In Alabama, a lawsuit based on a wrongful death is brought by the personal representative of the deceased for the benefit of the deceased’s relatives (called the beneficiaries). The beneficiaries may be the parents of a deceased child, the surviving spouse, or the children of the deceased.
Alabama’s statute allowing for this type of lawsuit does not provide for compensatory damages, but only punitive damages. As a matter of fact, Alabama is the only state of the United States that takes this approach to wrongful death.
In those states awarding them, compensatory damages are designed to take care of the beneficiaries—to, in essence, replace the support the deceased provided for his or her relatives. These are typically based on the age and income (or potential income) of the deceased. Another way of expressing this concept is that the compensatory damages are the value of the life taken or the measurement of the beneficiary’s loss.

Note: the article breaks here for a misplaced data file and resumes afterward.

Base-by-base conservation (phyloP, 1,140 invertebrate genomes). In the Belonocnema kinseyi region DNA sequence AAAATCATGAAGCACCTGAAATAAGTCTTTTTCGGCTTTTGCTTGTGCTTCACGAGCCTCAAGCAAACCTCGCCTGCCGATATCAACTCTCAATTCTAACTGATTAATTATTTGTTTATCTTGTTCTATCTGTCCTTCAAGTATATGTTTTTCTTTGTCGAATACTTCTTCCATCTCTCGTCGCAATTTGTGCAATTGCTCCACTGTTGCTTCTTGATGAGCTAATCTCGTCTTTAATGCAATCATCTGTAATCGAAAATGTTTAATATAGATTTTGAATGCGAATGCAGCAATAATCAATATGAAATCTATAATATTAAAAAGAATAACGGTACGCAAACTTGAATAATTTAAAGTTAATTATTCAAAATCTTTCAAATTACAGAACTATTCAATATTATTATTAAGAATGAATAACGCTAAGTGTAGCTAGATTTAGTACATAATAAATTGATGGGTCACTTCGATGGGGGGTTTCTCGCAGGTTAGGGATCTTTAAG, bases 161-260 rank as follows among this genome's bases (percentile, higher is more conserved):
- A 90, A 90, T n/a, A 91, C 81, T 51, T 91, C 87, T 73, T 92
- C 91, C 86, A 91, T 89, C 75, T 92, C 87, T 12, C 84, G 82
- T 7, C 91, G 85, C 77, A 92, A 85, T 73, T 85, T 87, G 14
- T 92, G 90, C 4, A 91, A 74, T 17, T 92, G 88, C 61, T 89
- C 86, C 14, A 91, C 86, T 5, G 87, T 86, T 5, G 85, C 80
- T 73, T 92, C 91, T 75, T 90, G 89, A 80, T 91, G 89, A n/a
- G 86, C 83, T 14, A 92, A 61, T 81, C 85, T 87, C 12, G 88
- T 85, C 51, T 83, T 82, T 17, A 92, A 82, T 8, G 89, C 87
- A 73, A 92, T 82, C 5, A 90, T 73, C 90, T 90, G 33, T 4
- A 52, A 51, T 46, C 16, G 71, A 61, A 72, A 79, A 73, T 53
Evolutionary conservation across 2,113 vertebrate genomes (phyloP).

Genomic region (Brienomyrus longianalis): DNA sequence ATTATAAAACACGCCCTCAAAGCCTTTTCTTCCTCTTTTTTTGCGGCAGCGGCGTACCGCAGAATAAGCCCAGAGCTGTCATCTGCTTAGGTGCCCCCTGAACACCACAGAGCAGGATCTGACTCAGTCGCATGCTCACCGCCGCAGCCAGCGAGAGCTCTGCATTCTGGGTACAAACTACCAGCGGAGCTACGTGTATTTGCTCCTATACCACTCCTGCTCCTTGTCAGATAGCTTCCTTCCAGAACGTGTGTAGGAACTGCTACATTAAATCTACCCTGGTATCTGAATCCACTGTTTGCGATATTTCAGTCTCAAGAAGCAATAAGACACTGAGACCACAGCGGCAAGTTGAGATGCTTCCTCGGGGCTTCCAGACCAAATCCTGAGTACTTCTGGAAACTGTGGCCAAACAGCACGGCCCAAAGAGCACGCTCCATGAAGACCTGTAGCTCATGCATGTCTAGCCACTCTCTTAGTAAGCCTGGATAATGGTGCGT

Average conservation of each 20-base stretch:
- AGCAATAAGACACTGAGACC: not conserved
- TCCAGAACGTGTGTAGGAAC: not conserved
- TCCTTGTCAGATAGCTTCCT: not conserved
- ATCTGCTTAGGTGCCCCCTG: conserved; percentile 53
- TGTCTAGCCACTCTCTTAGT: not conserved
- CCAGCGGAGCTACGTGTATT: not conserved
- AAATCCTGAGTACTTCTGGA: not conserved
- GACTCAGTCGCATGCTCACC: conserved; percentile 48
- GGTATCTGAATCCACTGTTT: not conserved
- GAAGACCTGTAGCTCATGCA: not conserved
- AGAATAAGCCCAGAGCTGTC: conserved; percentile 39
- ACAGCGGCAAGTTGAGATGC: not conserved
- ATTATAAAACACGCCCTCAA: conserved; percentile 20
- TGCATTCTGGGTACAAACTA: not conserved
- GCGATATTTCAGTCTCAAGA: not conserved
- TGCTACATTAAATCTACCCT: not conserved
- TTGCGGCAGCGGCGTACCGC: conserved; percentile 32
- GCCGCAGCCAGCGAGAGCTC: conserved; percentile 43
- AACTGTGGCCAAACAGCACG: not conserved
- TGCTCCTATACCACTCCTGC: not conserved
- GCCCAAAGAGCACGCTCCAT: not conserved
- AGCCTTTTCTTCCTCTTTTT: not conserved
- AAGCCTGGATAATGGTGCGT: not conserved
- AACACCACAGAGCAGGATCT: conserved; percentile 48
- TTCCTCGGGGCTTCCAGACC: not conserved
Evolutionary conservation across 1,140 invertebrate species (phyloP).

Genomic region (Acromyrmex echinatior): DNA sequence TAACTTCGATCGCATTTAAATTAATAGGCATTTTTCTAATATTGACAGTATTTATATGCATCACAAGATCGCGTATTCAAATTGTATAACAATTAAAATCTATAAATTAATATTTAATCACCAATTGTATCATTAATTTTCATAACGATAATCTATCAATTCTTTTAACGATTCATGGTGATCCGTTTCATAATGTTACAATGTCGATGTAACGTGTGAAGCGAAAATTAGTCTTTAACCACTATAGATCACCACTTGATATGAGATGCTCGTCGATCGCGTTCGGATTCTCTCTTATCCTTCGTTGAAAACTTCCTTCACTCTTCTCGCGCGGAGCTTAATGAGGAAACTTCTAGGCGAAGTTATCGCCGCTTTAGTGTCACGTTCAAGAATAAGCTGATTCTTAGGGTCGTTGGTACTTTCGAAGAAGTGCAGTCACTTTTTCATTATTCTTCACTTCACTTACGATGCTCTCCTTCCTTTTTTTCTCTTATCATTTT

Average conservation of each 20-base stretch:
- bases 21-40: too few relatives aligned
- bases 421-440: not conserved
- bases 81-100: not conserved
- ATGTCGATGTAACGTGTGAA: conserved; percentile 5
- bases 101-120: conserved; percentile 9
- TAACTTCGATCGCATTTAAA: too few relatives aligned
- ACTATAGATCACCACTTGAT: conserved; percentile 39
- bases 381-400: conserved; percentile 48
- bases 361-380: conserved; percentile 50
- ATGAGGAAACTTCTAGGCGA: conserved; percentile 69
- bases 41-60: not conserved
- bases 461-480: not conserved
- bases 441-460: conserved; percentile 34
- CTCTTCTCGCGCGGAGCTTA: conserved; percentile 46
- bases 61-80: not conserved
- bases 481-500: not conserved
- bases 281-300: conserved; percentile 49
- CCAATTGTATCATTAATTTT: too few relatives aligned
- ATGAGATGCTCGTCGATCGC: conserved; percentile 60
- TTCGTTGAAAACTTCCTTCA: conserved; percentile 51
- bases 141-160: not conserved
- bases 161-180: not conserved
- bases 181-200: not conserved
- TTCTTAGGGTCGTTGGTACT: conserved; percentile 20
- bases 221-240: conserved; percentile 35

In contrast, Alabama’s wrongful-death statute is strictly punitive in nature, designed to protect human life by preventing homicides (whether deliberate or accidental), to stimulate diligence in behavior so that people are not killed by negligent operation of equipment or other devices, and to punish people who deliberately or carelessly kill others. For this reason, the personal representative of the deceased in wrongful-death cases may recover such monetary compensation as the jury may assess.
The Lanier Ford attorneys who practice in this area defend such suits with their peculiar requirements for pleadings, their unique defenses, and their demand for outstanding trial advocacy. In addition to trying such cases, our attorneys negotiate and structure settlements. Finally, our attorneys represent clients in alternative dispute resolution if evaluation and analysis indicate mediation or arbitration will result in a more favorable outcome for the client.